Numerous methods, both contacting and inductive, are applied successfully to mineral exploration and are also used widely in ground investigations. Resistivity or conductivity surveys, generally with arrays of four ground electrodes, can be used to map lateral and vertical changes in ground conditions. Require specialist interpretation with computer inversion.

Electromagnetic traverse
Figure – Electromagnetic traverse over faulted mudstone and sandstone with variable alluvium cover.


Record distortions of Earth’s magnetic field. Proton magnetometer measures total field; low cost, robust equipment. Measures to 1 nanotesla. Simple to use, 10 seconds per station, one-man operation. Dipole anomalies, easily recognized, lie over vertical linear features, e.g. buried mine shafts. Unlined shafts with a fill of wall rock may go undetected. Fences drains, power lines, iron-rich fill prohibit use.


Record minute variations in Earth’s gravitational force. Gravimeter measures the length of an internal weighted spring; high-cost, very delicate instrument. Measures to 0⋅01 gravitational unit. Ten minutes per station, one-man operation. Negative anomalies are created by underground voids (caves or mines) or low-density soil or rock (in buried valleys or sinkholes); both significant to engineering.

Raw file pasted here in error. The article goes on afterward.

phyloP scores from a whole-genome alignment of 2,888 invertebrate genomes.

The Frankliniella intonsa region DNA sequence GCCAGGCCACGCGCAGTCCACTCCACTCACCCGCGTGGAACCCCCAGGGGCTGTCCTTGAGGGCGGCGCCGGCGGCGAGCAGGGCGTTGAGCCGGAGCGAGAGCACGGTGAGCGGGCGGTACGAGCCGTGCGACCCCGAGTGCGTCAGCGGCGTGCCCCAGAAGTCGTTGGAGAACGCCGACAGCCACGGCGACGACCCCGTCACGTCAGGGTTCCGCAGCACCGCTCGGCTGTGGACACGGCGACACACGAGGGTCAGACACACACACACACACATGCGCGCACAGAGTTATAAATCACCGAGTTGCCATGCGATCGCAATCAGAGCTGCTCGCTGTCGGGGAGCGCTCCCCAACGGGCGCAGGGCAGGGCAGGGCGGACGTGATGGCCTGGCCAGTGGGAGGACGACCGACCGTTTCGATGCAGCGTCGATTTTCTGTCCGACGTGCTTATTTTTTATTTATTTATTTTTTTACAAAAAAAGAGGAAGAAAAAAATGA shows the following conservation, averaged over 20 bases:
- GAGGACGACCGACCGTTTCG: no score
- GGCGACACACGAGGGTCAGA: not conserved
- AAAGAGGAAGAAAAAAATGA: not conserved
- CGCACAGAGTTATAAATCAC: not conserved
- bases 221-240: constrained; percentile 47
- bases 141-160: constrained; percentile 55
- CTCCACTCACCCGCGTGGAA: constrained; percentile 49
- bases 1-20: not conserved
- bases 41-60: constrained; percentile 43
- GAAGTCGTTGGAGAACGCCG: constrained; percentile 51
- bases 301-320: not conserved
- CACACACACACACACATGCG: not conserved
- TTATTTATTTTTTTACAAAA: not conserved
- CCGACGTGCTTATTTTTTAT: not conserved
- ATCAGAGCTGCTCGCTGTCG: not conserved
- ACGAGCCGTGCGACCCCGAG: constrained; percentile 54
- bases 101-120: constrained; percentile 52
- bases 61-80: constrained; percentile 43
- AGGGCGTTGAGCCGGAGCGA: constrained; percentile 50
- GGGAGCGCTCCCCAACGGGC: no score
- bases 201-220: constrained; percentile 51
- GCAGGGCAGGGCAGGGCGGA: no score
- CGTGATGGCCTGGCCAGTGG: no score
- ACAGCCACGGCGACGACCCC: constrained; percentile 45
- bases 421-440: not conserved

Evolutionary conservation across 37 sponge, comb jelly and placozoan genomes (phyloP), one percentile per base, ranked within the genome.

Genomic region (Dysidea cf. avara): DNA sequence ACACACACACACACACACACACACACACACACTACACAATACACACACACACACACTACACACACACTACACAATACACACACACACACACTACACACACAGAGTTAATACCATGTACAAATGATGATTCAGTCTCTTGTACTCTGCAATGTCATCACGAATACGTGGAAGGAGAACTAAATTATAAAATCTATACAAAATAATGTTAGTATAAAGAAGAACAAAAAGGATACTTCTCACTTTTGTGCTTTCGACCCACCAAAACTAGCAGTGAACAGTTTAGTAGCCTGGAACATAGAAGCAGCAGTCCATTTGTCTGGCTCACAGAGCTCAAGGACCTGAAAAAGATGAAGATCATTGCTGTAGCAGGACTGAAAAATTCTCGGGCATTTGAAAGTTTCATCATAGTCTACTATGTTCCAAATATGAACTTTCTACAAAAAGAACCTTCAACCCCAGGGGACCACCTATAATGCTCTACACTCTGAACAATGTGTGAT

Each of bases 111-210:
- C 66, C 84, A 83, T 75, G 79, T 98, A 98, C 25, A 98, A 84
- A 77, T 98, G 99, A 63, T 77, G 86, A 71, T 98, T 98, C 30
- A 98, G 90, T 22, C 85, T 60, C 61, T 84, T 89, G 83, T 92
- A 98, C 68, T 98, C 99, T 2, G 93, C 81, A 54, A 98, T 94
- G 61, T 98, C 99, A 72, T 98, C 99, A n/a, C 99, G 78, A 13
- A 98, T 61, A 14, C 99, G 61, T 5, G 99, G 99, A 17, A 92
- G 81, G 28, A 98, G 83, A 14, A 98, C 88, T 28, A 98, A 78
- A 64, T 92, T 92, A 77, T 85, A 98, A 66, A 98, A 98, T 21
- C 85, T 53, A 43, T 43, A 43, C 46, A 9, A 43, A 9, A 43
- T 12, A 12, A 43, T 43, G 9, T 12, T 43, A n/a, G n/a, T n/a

The limit is set by background noise, but microgravity surveys with computer analysis of closely spaced data points can trace small mines to depths of 20 m, and larger limestone features too much deeper. Depth and size of void may be interpreted from the shape of an anomaly, but normally drill all negative anomalies.


Shock waves, produced by hammer blows or explosions, are reflected or refracted at geological boundaries. Reflection Seismic waves reflected from deep strata boundaries. Successfully used for all oil exploration. Some applications in a shallow ground investigation. Refraction Seismic waves refracted at shallow geological boundaries and returned to surface.